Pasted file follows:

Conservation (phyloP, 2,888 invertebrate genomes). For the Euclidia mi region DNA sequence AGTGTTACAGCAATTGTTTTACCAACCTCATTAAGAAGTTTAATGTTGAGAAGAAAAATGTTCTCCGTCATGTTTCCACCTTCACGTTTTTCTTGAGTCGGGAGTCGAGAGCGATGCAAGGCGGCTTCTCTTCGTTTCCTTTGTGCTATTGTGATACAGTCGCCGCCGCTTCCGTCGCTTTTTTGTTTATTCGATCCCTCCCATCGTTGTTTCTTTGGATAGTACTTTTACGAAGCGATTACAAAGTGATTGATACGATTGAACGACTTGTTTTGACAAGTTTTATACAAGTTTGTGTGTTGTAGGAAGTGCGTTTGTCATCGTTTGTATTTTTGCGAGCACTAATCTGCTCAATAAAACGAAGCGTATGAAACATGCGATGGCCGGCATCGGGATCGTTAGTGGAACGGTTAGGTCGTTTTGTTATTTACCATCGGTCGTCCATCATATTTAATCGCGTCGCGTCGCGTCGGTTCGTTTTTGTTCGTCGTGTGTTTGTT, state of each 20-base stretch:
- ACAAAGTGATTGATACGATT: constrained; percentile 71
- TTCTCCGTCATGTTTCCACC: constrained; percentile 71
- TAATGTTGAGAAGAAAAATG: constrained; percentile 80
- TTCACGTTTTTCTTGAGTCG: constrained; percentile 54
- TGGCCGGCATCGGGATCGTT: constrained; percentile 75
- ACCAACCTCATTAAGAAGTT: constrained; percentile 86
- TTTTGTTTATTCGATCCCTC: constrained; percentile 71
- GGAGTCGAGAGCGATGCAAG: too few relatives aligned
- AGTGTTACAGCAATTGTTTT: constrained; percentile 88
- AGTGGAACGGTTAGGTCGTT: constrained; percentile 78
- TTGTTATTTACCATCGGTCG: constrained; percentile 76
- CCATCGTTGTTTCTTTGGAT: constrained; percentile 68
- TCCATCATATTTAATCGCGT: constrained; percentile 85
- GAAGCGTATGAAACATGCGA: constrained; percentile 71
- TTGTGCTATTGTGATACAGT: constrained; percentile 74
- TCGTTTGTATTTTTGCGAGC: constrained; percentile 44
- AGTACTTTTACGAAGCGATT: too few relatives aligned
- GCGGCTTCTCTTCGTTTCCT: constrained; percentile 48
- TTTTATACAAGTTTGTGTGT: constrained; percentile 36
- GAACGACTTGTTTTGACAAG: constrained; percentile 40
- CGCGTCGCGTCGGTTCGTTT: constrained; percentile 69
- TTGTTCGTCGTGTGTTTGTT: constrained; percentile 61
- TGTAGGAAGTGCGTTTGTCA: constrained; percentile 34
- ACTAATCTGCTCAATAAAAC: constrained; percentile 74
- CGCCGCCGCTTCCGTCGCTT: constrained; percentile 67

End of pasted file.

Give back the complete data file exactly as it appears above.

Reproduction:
Conservation (phyloP, 2,888 invertebrate genomes). For the Euclidia mi region DNA sequence AGTGTTACAGCAATTGTTTTACCAACCTCATTAAGAAGTTTAATGTTGAGAAGAAAAATGTTCTCCGTCATGTTTCCACCTTCACGTTTTTCTTGAGTCGGGAGTCGAGAGCGATGCAAGGCGGCTTCTCTTCGTTTCCTTTGTGCTATTGTGATACAGTCGCCGCCGCTTCCGTCGCTTTTTTGTTTATTCGATCCCTCCCATCGTTGTTTCTTTGGATAGTACTTTTACGAAGCGATTACAAAGTGATTGATACGATTGAACGACTTGTTTTGACAAGTTTTATACAAGTTTGTGTGTTGTAGGAAGTGCGTTTGTCATCGTTTGTATTTTTGCGAGCACTAATCTGCTCAATAAAACGAAGCGTATGAAACATGCGATGGCCGGCATCGGGATCGTTAGTGGAACGGTTAGGTCGTTTTGTTATTTACCATCGGTCGTCCATCATATTTAATCGCGTCGCGTCGCGTCGGTTCGTTTTTGTTCGTCGTGTGTTTGTT, state of each 20-base stretch:
- ACAAAGTGATTGATACGATT: constrained; percentile 71
- TTCTCCGTCATGTTTCCACC: constrained; percentile 71
- TAATGTTGAGAAGAAAAATG: constrained; percentile 80
- TTCACGTTTTTCTTGAGTCG: constrained; percentile 54
- TGGCCGGCATCGGGATCGTT: constrained; percentile 75
- ACCAACCTCATTAAGAAGTT: constrained; percentile 86
- TTTTGTTTATTCGATCCCTC: constrained; percentile 71
- GGAGTCGAGAGCGATGCAAG: too few relatives aligned
- AGTGTTACAGCAATTGTTTT: constrained; percentile 88
- AGTGGAACGGTTAGGTCGTT: constrained; percentile 78
- TTGTTATTTACCATCGGTCG: constrained; percentile 76
- CCATCGTTGTTTCTTTGGAT: constrained; percentile 68
- TCCATCATATTTAATCGCGT: constrained; percentile 85
- GAAGCGTATGAAACATGCGA: constrained; percentile 71
- TTGTGCTATTGTGATACAGT: constrained; percentile 74
- TCGTTTGTATTTTTGCGAGC: constrained; percentile 44
- AGTACTTTTACGAAGCGATT: too few relatives aligned
- GCGGCTTCTCTTCGTTTCCT: constrained; percentile 48
- TTTTATACAAGTTTGTGTGT: constrained; percentile 36
- GAACGACTTGTTTTGACAAG: constrained; percentile 40
- CGCGTCGCGTCGGTTCGTTT: constrained; percentile 69
- TTGTTCGTCGTGTGTTTGTT: constrained; percentile 61
- TGTAGGAAGTGCGTTTGTCA: constrained; percentile 34
- ACTAATCTGCTCAATAAAAC: constrained; percentile 74
- CGCCGCCGCTTCCGTCGCTT: constrained; percentile 67